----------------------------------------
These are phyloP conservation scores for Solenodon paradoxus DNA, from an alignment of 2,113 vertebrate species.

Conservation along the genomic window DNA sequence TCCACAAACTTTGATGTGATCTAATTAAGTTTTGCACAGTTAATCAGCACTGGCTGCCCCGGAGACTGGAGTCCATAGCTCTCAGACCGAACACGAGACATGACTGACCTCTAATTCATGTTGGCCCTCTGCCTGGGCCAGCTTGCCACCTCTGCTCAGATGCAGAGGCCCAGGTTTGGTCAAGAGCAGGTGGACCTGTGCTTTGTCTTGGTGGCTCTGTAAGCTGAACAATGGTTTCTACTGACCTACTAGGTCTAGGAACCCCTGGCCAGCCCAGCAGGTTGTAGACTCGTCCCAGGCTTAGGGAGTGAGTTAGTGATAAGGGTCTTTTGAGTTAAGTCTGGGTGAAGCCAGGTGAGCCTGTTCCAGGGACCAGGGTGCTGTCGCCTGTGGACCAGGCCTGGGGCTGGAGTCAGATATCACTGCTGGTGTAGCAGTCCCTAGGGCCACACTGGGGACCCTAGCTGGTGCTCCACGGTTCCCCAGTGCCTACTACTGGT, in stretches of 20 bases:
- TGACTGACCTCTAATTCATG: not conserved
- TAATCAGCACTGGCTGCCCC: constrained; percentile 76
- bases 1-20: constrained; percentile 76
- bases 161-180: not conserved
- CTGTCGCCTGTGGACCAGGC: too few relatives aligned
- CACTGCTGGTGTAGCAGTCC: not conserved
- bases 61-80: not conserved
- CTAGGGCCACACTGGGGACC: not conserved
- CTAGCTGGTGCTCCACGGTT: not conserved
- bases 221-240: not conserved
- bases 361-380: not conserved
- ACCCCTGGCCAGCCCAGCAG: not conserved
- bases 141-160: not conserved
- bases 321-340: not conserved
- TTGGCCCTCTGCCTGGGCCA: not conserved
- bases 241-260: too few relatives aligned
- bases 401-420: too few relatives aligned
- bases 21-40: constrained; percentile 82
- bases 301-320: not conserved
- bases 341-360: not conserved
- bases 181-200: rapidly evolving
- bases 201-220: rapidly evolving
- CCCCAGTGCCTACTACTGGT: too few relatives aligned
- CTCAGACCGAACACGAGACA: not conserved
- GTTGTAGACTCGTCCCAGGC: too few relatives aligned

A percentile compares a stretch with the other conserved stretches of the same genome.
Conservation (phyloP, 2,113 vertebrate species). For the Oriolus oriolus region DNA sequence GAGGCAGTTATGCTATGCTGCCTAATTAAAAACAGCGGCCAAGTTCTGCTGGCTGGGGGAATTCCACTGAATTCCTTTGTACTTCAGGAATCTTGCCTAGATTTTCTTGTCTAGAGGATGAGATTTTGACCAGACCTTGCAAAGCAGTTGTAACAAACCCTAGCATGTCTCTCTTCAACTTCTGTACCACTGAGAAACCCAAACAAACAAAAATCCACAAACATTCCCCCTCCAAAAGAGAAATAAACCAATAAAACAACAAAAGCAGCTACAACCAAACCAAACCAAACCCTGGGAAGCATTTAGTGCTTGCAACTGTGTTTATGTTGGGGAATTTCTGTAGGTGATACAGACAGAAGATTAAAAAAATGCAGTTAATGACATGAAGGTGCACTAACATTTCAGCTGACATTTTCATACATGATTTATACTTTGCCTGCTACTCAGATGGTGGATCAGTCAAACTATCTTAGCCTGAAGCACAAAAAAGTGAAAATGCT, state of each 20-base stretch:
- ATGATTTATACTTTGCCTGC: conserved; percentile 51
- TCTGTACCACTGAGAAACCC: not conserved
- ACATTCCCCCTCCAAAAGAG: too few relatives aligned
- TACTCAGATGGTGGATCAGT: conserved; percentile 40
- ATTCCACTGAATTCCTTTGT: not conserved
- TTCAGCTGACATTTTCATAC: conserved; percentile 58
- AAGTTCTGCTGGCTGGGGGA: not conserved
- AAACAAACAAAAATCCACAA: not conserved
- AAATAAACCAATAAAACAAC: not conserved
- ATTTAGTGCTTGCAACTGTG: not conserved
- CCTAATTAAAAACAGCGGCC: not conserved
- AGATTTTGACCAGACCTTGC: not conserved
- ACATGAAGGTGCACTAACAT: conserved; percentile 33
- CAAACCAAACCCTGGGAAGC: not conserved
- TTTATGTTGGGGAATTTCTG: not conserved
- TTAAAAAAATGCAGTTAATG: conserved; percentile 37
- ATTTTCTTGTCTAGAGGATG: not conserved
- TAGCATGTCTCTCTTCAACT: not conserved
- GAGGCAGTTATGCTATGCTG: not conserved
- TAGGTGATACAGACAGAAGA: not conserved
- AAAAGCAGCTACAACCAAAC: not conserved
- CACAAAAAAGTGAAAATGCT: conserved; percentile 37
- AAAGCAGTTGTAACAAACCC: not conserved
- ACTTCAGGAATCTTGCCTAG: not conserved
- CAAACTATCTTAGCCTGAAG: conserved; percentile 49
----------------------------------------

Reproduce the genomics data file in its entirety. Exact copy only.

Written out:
These are phyloP conservation scores for Solenodon paradoxus DNA, from an alignment of 2,113 vertebrate species.

Conservation along the genomic window DNA sequence TCCACAAACTTTGATGTGATCTAATTAAGTTTTGCACAGTTAATCAGCACTGGCTGCCCCGGAGACTGGAGTCCATAGCTCTCAGACCGAACACGAGACATGACTGACCTCTAATTCATGTTGGCCCTCTGCCTGGGCCAGCTTGCCACCTCTGCTCAGATGCAGAGGCCCAGGTTTGGTCAAGAGCAGGTGGACCTGTGCTTTGTCTTGGTGGCTCTGTAAGCTGAACAATGGTTTCTACTGACCTACTAGGTCTAGGAACCCCTGGCCAGCCCAGCAGGTTGTAGACTCGTCCCAGGCTTAGGGAGTGAGTTAGTGATAAGGGTCTTTTGAGTTAAGTCTGGGTGAAGCCAGGTGAGCCTGTTCCAGGGACCAGGGTGCTGTCGCCTGTGGACCAGGCCTGGGGCTGGAGTCAGATATCACTGCTGGTGTAGCAGTCCCTAGGGCCACACTGGGGACCCTAGCTGGTGCTCCACGGTTCCCCAGTGCCTACTACTGGT, in stretches of 20 bases:
- TGACTGACCTCTAATTCATG: not conserved
- TAATCAGCACTGGCTGCCCC: constrained; percentile 76
- bases 1-20: constrained; percentile 76
- bases 161-180: not conserved
- CTGTCGCCTGTGGACCAGGC: too few relatives aligned
- CACTGCTGGTGTAGCAGTCC: not conserved
- bases 61-80: not conserved
- CTAGGGCCACACTGGGGACC: not conserved
- CTAGCTGGTGCTCCACGGTT: not conserved
- bases 221-240: not conserved
- bases 361-380: not conserved
- ACCCCTGGCCAGCCCAGCAG: not conserved
- bases 141-160: not conserved
- bases 321-340: not conserved
- TTGGCCCTCTGCCTGGGCCA: not conserved
- bases 241-260: too few relatives aligned
- bases 401-420: too few relatives aligned
- bases 21-40: constrained; percentile 82
- bases 301-320: not conserved
- bases 341-360: not conserved
- bases 181-200: rapidly evolving
- bases 201-220: rapidly evolving
- CCCCAGTGCCTACTACTGGT: too few relatives aligned
- CTCAGACCGAACACGAGACA: not conserved
- GTTGTAGACTCGTCCCAGGC: too few relatives aligned

A percentile compares a stretch with the other conserved stretches of the same genome.
Conservation (phyloP, 2,113 vertebrate species). For the Oriolus oriolus region DNA sequence GAGGCAGTTATGCTATGCTGCCTAATTAAAAACAGCGGCCAAGTTCTGCTGGCTGGGGGAATTCCACTGAATTCCTTTGTACTTCAGGAATCTTGCCTAGATTTTCTTGTCTAGAGGATGAGATTTTGACCAGACCTTGCAAAGCAGTTGTAACAAACCCTAGCATGTCTCTCTTCAACTTCTGTACCACTGAGAAACCCAAACAAACAAAAATCCACAAACATTCCCCCTCCAAAAGAGAAATAAACCAATAAAACAACAAAAGCAGCTACAACCAAACCAAACCAAACCCTGGGAAGCATTTAGTGCTTGCAACTGTGTTTATGTTGGGGAATTTCTGTAGGTGATACAGACAGAAGATTAAAAAAATGCAGTTAATGACATGAAGGTGCACTAACATTTCAGCTGACATTTTCATACATGATTTATACTTTGCCTGCTACTCAGATGGTGGATCAGTCAAACTATCTTAGCCTGAAGCACAAAAAAGTGAAAATGCT, state of each 20-base stretch:
- ATGATTTATACTTTGCCTGC: conserved; percentile 51
- TCTGTACCACTGAGAAACCC: not conserved
- ACATTCCCCCTCCAAAAGAG: too few relatives aligned
- TACTCAGATGGTGGATCAGT: conserved; percentile 40
- ATTCCACTGAATTCCTTTGT: not conserved
- TTCAGCTGACATTTTCATAC: conserved; percentile 58
- AAGTTCTGCTGGCTGGGGGA: not conserved
- AAACAAACAAAAATCCACAA: not conserved
- AAATAAACCAATAAAACAAC: not conserved
- ATTTAGTGCTTGCAACTGTG: not conserved
- CCTAATTAAAAACAGCGGCC: not conserved
- AGATTTTGACCAGACCTTGC: not conserved
- ACATGAAGGTGCACTAACAT: conserved; percentile 33
- CAAACCAAACCCTGGGAAGC: not conserved
- TTTATGTTGGGGAATTTCTG: not conserved
- TTAAAAAAATGCAGTTAATG: conserved; percentile 37
- ATTTTCTTGTCTAGAGGATG: not conserved
- TAGCATGTCTCTCTTCAACT: not conserved
- GAGGCAGTTATGCTATGCTG: not conserved
- TAGGTGATACAGACAGAAGA: not conserved
- AAAAGCAGCTACAACCAAAC: not conserved
- CACAAAAAAGTGAAAATGCT: conserved; percentile 37
- AAAGCAGTTGTAACAAACCC: not conserved
- ACTTCAGGAATCTTGCCTAG: not conserved
- CAAACTATCTTAGCCTGAAG: conserved; percentile 49